Bob’s Red Mill’s United States of Cookies: Caramel Apple Cookies (MI)

Michigan’s cookie is moist and full of apple flavor thanks to shredded apple, apple cider, and a cider and brown sugar glaze.

Recipe source: https://www.bobsredmill.com/recipes/how-to-make/caramel-apple-cookies-michigan/

I had bought a bag of local Macouns to experiment with dehydrating shredded apples and diced apples to add to oatmeal and to holiday jar gifts (ah, the salvation of the thrifty gifter).

This song was stuck in my head the whole day that I made these.

What do you mean I’m supposed to style the ingredients in individual bowls for the family photo? How many dishes do you think I want to do?

The sole review on the source site, as of me writing this, mentioned texture issues from the excessive moisture of the shredded apples plus the cider, so I decided to use a clean tea towel to squeeze the juice out of the shreds like I did during my dehydrator experiments. I simply laid the towel down on my cutting board and shredded the apples into it (if you’re using a food processor, just dump the apple shreds onto it after).

Don’t waste that juice down the drain! Squeeze it into a glass for delicious fresh apple juice.

You can see why approximately half a cup of apple juice would sog things out. The fact that you then add half a cup of cider doesn’t help. So you could skip the squeezing and the cider if you want.

Before cider and dry ingredients

In school, we would dump the dry ingredients onto a piece of parchment paper to sort of funnel it into the mixing bowl, but Alton Brown mentioned using a paper plate in one of his Good Eats books, so I tried that. You have to do it in batches, though.

I folded the apples in by hand, as instructed.

I baked the first batch probably 14 minutes and they were still pretty soft. I would recommend 15-16 minutes.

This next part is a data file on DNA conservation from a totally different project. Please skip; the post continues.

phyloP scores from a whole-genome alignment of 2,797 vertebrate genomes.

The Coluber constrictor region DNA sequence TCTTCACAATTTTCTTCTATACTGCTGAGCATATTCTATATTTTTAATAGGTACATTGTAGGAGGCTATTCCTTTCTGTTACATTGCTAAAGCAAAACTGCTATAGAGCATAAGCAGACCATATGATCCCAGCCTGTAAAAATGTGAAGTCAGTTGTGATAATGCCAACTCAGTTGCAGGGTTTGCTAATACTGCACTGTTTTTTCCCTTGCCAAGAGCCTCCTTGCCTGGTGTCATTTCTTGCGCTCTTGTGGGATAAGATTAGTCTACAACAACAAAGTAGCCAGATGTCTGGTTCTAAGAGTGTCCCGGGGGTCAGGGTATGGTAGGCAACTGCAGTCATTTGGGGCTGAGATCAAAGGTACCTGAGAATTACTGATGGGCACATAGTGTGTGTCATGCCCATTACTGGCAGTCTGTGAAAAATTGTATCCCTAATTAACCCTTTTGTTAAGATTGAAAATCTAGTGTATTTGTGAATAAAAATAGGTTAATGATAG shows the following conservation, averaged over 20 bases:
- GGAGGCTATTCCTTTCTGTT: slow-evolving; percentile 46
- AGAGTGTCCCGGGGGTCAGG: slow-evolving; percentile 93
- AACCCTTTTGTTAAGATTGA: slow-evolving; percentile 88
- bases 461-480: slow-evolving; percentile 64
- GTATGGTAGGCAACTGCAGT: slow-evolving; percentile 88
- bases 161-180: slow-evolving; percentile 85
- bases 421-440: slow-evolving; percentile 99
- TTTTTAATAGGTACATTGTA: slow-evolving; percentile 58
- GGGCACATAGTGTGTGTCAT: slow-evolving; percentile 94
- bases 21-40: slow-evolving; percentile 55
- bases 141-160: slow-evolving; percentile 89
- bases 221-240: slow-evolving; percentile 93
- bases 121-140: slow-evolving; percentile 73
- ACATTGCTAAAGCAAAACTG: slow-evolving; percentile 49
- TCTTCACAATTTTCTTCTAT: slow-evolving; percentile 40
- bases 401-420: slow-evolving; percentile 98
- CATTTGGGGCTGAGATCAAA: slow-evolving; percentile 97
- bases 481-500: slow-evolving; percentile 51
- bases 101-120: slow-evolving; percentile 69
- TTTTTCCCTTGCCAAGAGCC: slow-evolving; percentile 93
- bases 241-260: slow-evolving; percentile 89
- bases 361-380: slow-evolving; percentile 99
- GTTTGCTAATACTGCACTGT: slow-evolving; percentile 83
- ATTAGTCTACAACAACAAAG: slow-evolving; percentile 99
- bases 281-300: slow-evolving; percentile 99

We end up making sort of a cheater’s caramel sauce for the glaze. Brown sugar, butter, and heavy cream gives it a caramel-like flavor.

After the sugar is dissolved, you take it off the heat and add… More sugar, in the form of confectioner’s sugar. To thicken it, I presume.

Even after two cups of powdered sugar and letting it cool, it was still wicked thin. I refuse to believe the thick, pale glaze in the source photo used this recipe.

Yes, those are our awesome mugs in the background that we painted at a paint-your-own pottery place. I did the dragon.

Look how much I had left over! Who thought you’d need a glaze recipe that makes this much? I could glaze a cake with this! And maybe I will…

Overall Impressions

The cookies are delicious: sweet but not intensely so, plenty of apple flavor, soft and moist (sorry, moist-averse, it’s a frequent word in baking).

There are several reasons why these cookies may suffer from excess moisture:

  1. Brown sugar: naturally moister than white because of the added molasses.
  2. Shredded apples
  3. Added liquid from apple cider
  4. Glaze: applied while liquid, plus sugar is hygroscopic, meaning it sucks up moisture from the air. The more sugar in a recipe, the longer it stays moist. Plus this glaze is pretty runny.

Tips and Suggestions

  • Honestly I’d rather have made a legitimate caramel sauce (cooking sugar to amber and adding cream) that would at least set thicker.
  • If you want a drier cookie, squeeze out the apples, ditch the cider, cook them longer, skip the glaze or use one that’s less liquid, or any combo of the above. Let me know how it goes.

MOIST!

*Cackles maniacally*

Next Time

I gotta get my hands on a cookie press because we’re doing classic Spritz cookies for Minnesota.

All photos by Amber Sutton

Originally posted at bakeonthru.wordpress.com

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